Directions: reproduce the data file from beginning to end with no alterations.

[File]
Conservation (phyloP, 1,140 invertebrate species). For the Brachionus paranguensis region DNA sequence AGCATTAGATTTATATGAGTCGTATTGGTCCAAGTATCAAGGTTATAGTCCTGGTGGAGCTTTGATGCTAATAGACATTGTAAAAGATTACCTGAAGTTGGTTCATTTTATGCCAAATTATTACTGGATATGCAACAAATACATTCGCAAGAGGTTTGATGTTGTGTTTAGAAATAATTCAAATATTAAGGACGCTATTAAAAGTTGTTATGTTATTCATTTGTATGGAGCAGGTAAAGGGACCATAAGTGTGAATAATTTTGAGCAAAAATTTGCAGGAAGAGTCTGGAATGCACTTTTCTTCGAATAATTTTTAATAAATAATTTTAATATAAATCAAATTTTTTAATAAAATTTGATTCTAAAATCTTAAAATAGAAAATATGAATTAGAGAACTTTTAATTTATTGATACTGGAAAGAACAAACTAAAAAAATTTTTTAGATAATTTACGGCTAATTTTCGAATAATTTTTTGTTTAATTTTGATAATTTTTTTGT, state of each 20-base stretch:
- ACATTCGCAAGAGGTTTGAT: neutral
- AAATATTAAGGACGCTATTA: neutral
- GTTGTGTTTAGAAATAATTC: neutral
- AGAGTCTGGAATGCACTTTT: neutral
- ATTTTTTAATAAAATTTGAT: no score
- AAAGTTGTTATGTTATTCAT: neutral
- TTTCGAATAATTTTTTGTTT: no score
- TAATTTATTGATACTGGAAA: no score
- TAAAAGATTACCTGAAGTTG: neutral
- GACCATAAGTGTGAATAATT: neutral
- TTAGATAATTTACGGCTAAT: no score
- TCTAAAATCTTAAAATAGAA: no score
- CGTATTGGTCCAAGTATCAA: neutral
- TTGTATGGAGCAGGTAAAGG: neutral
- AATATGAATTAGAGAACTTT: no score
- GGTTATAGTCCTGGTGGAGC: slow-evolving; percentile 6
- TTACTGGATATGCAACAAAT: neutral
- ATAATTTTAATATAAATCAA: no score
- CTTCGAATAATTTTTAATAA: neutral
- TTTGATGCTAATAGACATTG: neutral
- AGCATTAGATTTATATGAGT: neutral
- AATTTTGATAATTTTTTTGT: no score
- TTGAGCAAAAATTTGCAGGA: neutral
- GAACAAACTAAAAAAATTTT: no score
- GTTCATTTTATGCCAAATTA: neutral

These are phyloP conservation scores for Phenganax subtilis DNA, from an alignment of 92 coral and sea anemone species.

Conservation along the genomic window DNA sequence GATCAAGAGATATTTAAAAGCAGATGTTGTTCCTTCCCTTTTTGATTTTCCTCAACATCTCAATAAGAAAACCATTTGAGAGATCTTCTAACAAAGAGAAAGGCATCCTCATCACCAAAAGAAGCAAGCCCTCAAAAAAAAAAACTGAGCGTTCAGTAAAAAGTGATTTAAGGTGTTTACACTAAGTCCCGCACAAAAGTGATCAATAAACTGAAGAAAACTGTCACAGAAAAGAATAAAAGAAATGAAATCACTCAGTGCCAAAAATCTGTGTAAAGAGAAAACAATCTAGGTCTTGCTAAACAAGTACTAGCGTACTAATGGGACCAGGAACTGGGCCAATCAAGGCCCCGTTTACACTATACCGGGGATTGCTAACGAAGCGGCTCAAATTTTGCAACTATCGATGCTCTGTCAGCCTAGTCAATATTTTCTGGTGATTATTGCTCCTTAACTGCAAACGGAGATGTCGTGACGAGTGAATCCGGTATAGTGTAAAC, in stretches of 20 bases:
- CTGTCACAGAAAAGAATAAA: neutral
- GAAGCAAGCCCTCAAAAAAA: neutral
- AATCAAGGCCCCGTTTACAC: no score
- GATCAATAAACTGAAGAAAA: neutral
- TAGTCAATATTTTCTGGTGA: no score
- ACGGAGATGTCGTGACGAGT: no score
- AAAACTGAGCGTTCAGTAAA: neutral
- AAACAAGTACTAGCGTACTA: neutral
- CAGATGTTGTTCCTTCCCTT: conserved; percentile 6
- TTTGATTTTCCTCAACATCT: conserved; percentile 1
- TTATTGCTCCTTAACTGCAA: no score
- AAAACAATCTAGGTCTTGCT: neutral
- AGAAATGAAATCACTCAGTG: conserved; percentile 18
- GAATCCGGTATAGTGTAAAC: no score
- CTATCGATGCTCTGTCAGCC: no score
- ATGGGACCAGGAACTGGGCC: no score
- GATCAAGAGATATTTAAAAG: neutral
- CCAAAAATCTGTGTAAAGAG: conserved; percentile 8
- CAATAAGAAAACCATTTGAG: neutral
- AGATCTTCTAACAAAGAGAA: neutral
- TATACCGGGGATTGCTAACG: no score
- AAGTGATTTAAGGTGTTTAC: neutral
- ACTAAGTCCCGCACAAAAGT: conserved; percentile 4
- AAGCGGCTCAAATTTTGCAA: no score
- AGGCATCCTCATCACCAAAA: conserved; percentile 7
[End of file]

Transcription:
Conservation (phyloP, 1,140 invertebrate species). For the Brachionus paranguensis region DNA sequence AGCATTAGATTTATATGAGTCGTATTGGTCCAAGTATCAAGGTTATAGTCCTGGTGGAGCTTTGATGCTAATAGACATTGTAAAAGATTACCTGAAGTTGGTTCATTTTATGCCAAATTATTACTGGATATGCAACAAATACATTCGCAAGAGGTTTGATGTTGTGTTTAGAAATAATTCAAATATTAAGGACGCTATTAAAAGTTGTTATGTTATTCATTTGTATGGAGCAGGTAAAGGGACCATAAGTGTGAATAATTTTGAGCAAAAATTTGCAGGAAGAGTCTGGAATGCACTTTTCTTCGAATAATTTTTAATAAATAATTTTAATATAAATCAAATTTTTTAATAAAATTTGATTCTAAAATCTTAAAATAGAAAATATGAATTAGAGAACTTTTAATTTATTGATACTGGAAAGAACAAACTAAAAAAATTTTTTAGATAATTTACGGCTAATTTTCGAATAATTTTTTGTTTAATTTTGATAATTTTTTTGT, state of each 20-base stretch:
- ACATTCGCAAGAGGTTTGAT: neutral
- AAATATTAAGGACGCTATTA: neutral
- GTTGTGTTTAGAAATAATTC: neutral
- AGAGTCTGGAATGCACTTTT: neutral
- ATTTTTTAATAAAATTTGAT: no score
- AAAGTTGTTATGTTATTCAT: neutral
- TTTCGAATAATTTTTTGTTT: no score
- TAATTTATTGATACTGGAAA: no score
- TAAAAGATTACCTGAAGTTG: neutral
- GACCATAAGTGTGAATAATT: neutral
- TTAGATAATTTACGGCTAAT: no score
- TCTAAAATCTTAAAATAGAA: no score
- CGTATTGGTCCAAGTATCAA: neutral
- TTGTATGGAGCAGGTAAAGG: neutral
- AATATGAATTAGAGAACTTT: no score
- GGTTATAGTCCTGGTGGAGC: slow-evolving; percentile 6
- TTACTGGATATGCAACAAAT: neutral
- ATAATTTTAATATAAATCAA: no score
- CTTCGAATAATTTTTAATAA: neutral
- TTTGATGCTAATAGACATTG: neutral
- AGCATTAGATTTATATGAGT: neutral
- AATTTTGATAATTTTTTTGT: no score
- TTGAGCAAAAATTTGCAGGA: neutral
- GAACAAACTAAAAAAATTTT: no score
- GTTCATTTTATGCCAAATTA: neutral

These are phyloP conservation scores for Phenganax subtilis DNA, from an alignment of 92 coral and sea anemone species.

Conservation along the genomic window DNA sequence GATCAAGAGATATTTAAAAGCAGATGTTGTTCCTTCCCTTTTTGATTTTCCTCAACATCTCAATAAGAAAACCATTTGAGAGATCTTCTAACAAAGAGAAAGGCATCCTCATCACCAAAAGAAGCAAGCCCTCAAAAAAAAAAACTGAGCGTTCAGTAAAAAGTGATTTAAGGTGTTTACACTAAGTCCCGCACAAAAGTGATCAATAAACTGAAGAAAACTGTCACAGAAAAGAATAAAAGAAATGAAATCACTCAGTGCCAAAAATCTGTGTAAAGAGAAAACAATCTAGGTCTTGCTAAACAAGTACTAGCGTACTAATGGGACCAGGAACTGGGCCAATCAAGGCCCCGTTTACACTATACCGGGGATTGCTAACGAAGCGGCTCAAATTTTGCAACTATCGATGCTCTGTCAGCCTAGTCAATATTTTCTGGTGATTATTGCTCCTTAACTGCAAACGGAGATGTCGTGACGAGTGAATCCGGTATAGTGTAAAC, in stretches of 20 bases:
- CTGTCACAGAAAAGAATAAA: neutral
- GAAGCAAGCCCTCAAAAAAA: neutral
- AATCAAGGCCCCGTTTACAC: no score
- GATCAATAAACTGAAGAAAA: neutral
- TAGTCAATATTTTCTGGTGA: no score
- ACGGAGATGTCGTGACGAGT: no score
- AAAACTGAGCGTTCAGTAAA: neutral
- AAACAAGTACTAGCGTACTA: neutral
- CAGATGTTGTTCCTTCCCTT: conserved; percentile 6
- TTTGATTTTCCTCAACATCT: conserved; percentile 1
- TTATTGCTCCTTAACTGCAA: no score
- AAAACAATCTAGGTCTTGCT: neutral
- AGAAATGAAATCACTCAGTG: conserved; percentile 18
- GAATCCGGTATAGTGTAAAC: no score
- CTATCGATGCTCTGTCAGCC: no score
- ATGGGACCAGGAACTGGGCC: no score
- GATCAAGAGATATTTAAAAG: neutral
- CCAAAAATCTGTGTAAAGAG: conserved; percentile 8
- CAATAAGAAAACCATTTGAG: neutral
- AGATCTTCTAACAAAGAGAA: neutral
- TATACCGGGGATTGCTAACG: no score
- AAGTGATTTAAGGTGTTTAC: neutral
- ACTAAGTCCCGCACAAAAGT: conserved; percentile 4
- AAGCGGCTCAAATTTTGCAA: no score
- AGGCATCCTCATCACCAAAA: conserved; percentile 7